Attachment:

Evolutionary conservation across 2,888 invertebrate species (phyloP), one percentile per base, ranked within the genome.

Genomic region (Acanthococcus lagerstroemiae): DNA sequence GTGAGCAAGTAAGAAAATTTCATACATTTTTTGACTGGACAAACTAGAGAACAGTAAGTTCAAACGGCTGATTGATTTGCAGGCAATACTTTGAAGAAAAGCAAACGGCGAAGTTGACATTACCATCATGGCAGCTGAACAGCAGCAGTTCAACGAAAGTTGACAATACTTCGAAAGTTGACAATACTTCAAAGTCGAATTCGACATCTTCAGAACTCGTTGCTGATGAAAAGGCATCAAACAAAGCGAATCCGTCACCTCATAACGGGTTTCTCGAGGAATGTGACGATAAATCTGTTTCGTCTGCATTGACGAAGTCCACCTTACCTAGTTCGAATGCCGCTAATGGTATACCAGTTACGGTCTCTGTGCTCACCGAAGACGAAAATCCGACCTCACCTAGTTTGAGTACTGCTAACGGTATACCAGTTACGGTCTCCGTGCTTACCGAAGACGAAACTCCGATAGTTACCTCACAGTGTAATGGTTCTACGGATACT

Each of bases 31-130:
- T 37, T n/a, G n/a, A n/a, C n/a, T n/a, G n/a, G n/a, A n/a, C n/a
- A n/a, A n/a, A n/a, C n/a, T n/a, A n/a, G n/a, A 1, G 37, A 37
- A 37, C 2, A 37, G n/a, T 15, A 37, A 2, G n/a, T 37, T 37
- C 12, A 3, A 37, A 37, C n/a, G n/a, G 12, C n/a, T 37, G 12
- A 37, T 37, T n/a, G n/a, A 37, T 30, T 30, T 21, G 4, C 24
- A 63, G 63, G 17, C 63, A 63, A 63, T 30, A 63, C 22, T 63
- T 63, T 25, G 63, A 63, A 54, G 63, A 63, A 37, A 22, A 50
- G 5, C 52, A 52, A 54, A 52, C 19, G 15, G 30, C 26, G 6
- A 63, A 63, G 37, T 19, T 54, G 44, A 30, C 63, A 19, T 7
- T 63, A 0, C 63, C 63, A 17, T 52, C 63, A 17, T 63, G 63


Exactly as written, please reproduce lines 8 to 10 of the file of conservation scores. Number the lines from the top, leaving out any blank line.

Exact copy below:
- A 37, T 37, T n/a, G n/a, A 37, T 30, T 30, T 21, G 4, C 24
- A 63, G 63, G 17, C 63, A 63, A 63, T 30, A 63, C 22, T 63
- T 63, T 25, G 63, A 63, A 54, G 63, A 63, A 37, A 22, A 50